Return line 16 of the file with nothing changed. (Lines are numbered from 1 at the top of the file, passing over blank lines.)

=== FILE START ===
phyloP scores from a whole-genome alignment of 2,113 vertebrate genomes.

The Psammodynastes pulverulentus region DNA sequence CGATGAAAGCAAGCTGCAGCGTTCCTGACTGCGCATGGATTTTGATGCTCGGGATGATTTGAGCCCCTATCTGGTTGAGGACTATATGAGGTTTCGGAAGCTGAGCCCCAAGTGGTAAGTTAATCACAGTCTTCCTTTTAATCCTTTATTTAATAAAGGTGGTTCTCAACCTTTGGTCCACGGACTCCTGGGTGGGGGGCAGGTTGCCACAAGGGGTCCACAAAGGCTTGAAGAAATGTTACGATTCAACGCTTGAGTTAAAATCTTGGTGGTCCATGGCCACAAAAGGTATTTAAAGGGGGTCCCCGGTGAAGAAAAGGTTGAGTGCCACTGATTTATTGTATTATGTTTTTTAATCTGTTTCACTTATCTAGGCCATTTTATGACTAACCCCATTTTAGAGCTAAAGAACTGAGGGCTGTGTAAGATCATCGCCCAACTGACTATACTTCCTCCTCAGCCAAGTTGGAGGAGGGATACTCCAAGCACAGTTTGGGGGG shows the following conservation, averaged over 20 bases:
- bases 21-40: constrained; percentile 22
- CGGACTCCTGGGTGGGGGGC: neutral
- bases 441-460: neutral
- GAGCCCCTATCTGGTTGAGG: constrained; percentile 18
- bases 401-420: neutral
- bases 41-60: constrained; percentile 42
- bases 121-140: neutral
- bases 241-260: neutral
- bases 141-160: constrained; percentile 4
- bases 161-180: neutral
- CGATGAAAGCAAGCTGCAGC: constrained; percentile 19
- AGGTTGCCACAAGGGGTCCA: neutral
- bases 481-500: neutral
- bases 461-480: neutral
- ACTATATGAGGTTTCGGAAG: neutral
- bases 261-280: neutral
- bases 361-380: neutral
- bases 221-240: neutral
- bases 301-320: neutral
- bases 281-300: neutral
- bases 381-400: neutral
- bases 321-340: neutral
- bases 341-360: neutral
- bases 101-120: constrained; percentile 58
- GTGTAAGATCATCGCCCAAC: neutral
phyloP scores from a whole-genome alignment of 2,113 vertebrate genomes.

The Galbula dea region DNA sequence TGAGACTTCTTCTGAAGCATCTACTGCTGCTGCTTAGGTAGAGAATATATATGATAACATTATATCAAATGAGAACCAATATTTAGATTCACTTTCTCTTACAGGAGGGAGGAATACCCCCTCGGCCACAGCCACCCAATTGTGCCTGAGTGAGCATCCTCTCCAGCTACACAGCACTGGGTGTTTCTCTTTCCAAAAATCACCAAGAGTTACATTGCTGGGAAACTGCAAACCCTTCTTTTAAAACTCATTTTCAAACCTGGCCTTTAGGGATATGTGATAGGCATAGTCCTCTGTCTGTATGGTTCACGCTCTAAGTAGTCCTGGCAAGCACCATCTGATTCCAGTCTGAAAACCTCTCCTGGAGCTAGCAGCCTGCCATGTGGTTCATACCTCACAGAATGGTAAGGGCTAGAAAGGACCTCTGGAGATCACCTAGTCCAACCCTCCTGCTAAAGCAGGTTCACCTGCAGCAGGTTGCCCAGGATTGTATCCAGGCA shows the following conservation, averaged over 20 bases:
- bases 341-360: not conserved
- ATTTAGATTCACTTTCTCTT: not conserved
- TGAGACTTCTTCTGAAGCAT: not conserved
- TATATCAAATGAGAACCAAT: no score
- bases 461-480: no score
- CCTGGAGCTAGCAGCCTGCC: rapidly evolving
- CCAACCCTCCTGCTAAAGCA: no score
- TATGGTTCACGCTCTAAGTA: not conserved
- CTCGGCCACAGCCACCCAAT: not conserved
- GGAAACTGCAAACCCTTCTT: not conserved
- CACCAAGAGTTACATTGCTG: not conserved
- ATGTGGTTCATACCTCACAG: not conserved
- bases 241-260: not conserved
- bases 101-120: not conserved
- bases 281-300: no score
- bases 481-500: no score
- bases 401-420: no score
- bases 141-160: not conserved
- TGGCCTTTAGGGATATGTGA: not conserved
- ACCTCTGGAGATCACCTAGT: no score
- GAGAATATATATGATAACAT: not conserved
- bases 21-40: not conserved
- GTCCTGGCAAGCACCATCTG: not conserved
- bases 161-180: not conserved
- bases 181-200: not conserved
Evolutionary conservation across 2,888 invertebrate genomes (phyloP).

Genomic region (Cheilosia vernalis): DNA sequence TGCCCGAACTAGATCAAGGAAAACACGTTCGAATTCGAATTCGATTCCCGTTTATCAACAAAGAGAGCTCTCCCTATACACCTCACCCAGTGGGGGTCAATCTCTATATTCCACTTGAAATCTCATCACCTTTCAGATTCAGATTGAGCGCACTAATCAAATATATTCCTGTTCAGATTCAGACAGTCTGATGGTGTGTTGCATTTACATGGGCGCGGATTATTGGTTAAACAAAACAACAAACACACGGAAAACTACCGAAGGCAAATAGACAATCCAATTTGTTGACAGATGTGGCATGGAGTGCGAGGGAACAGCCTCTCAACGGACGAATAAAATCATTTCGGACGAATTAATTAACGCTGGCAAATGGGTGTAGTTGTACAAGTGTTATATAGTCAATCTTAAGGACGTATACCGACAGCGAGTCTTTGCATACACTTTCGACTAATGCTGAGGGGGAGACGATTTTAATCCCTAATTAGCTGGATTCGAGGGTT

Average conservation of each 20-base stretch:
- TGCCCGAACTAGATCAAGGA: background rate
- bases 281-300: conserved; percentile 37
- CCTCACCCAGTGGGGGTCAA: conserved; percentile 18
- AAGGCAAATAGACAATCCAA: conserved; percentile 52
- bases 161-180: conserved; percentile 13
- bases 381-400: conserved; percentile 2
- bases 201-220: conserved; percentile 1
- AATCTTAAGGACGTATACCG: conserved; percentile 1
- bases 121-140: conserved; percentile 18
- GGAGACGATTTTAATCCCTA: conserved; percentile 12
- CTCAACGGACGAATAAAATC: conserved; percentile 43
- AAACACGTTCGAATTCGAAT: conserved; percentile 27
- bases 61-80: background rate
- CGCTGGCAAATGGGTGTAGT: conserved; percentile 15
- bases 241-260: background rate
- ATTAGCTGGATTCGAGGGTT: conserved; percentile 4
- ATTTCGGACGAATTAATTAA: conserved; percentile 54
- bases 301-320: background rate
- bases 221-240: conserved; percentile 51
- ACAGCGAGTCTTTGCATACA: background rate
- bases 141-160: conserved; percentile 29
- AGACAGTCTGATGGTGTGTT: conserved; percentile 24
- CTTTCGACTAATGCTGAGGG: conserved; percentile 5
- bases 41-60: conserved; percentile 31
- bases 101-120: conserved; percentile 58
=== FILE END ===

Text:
- bases 461-480: neutral